Warlocks as tanks

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In Mists of Pandaria, the term "warlock tank" was commonly understood to mean a Demonology warlock with [Dark Apotheosis], gained with  [Glyph of Demon Hunting]. This was removed in Patch 6.0.2.


Classically, the terms "warlock tank" and "drain tank" referred to an Affliction warlock with high damage to maintain aggro and talents that enhanced self-healing. Talents of note included [Siphon Life] and [Drain Life], and their combination with CC abilities like [Howl of Terror] allowed the warlock to concurrently survive and deal damage to a large number of mobs. However, this type of tanking was never viable for instances and raids due to the lack of protection from critical hits and spike damage from bosses that melee.

Warlocks have also served as spellcaster tanks in raids. Due to now obsolete spell resistance, an appropriately geared warlock could act as the primary aggro target of a spellcasting boss. This usually occurred in council fights where other melee targets were handled by more traditional plate-wearing tanks (Twin Emperors, Blood Prince Council). This ability is not unique to warlocks, and mages have also stepped into tanking roles. Nonetheless, the emphasis on self-healing, the existence of threat-generating abilities like [Searing Pain], increased health pool, and [Soul Link] have always made warlocks highly capable of tanking.

In Mists of Pandaria

Removed from game The subject of this section has been removed from World of Warcraft.

The Mists of Pandaria expansion introduced the  [Glyph of Demon Hunting], granting a Demonology warlock a new form with increased survivability. In [Dark Apotheosis], the warlock gains:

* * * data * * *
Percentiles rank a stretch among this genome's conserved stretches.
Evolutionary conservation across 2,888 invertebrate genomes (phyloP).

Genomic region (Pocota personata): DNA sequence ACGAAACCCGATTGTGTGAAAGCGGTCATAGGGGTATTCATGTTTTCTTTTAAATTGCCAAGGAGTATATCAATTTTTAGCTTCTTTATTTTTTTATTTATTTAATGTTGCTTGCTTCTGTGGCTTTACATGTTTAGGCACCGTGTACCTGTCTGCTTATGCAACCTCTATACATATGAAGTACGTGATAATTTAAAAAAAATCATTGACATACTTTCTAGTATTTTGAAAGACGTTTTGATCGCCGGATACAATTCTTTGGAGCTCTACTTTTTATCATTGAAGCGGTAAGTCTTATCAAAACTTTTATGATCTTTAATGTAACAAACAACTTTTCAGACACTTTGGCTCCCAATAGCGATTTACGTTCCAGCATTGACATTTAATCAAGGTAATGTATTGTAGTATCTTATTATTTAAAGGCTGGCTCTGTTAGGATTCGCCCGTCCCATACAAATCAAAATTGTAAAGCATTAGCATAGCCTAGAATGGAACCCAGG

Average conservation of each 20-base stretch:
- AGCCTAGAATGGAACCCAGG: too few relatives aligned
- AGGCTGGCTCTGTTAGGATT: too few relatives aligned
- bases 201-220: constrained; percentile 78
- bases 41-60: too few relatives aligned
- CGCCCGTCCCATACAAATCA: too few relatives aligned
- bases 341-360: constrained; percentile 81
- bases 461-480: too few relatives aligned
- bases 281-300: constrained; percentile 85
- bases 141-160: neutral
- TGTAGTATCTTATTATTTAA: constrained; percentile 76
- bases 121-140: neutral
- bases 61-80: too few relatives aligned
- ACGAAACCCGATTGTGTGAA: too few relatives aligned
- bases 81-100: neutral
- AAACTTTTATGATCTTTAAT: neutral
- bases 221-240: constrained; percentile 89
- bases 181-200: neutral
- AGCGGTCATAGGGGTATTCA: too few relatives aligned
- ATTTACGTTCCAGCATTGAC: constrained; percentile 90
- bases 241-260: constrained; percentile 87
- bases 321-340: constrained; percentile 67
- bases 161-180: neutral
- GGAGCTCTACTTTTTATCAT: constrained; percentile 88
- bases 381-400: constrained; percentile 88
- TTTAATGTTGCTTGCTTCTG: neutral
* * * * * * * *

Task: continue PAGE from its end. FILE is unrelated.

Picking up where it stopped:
• 10% physical damage reduction
  • 15% magic damage reduction
  • a [Twilight Ward] that absorbs all schools of magic (instead of just Shadow and Holy)
  • a Taunt-like ability

Like a traditional tank, Dark Apotheosis possesses many damage-mitigation qualities and the ability to keep aggro from other party members. Unlike designated tanks, warlock tanks are still missing protection from critical hits.

Though this glyph initially hinted at the viability of warlocks as "true" tanks, Lead Designer Ghostcrawler quickly quelled the community's requests to queue as tanks for LFD and LFR.

Warlock tanks |  Blizzard Entertainment Ghostcrawler

Just to make our intent clear, the Glyph of Demon Hunting isn't intended to turn Demonology warlocks into a tanking spec. You won't be able to queue as a tank for Dungeon Finder for instance and won't have the survivability or tools of say a Protection paladin.

Historically, warlocks felt tankier than other casters and could even off-tank some encounters. We have made an effort in Mists to recapture some of that flavor. A warlock with this glyph should feel like they are about as effective tanking as an Arms warrior who pulls out a shield and swaps to Defensive Stance, or a Feral druid who goes into Bear form. You might be able to off-tank adds or pick up an actual boss for a short period of time if the tank goes down.

To make warlocks an actual tank would take more significant changes. For example, we want tanks to have to pick up separate tanking gear than their DPS gear (this is even true of druids) and want tanks to have to give up some of their DPS potential in exchange for their survivability. In short, it needs to be a commitment, and that's the sort of thing that needs larger gameplay changes than just a glyph.

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Despite Blizzard's attempts to dismiss warlock tanking as little more than a fun option with which Demonology warlocks could play around, there have been many reports of Dark Apotheosis warlocks tanking heroic instances and even raids (see video section). On the other hand, the relative difficulty of maintaining enough fury to avoid spike damage compared to using a Voidlord makes it highly situational, and pet tanking is still an important part of a warlock's PvE arsenal.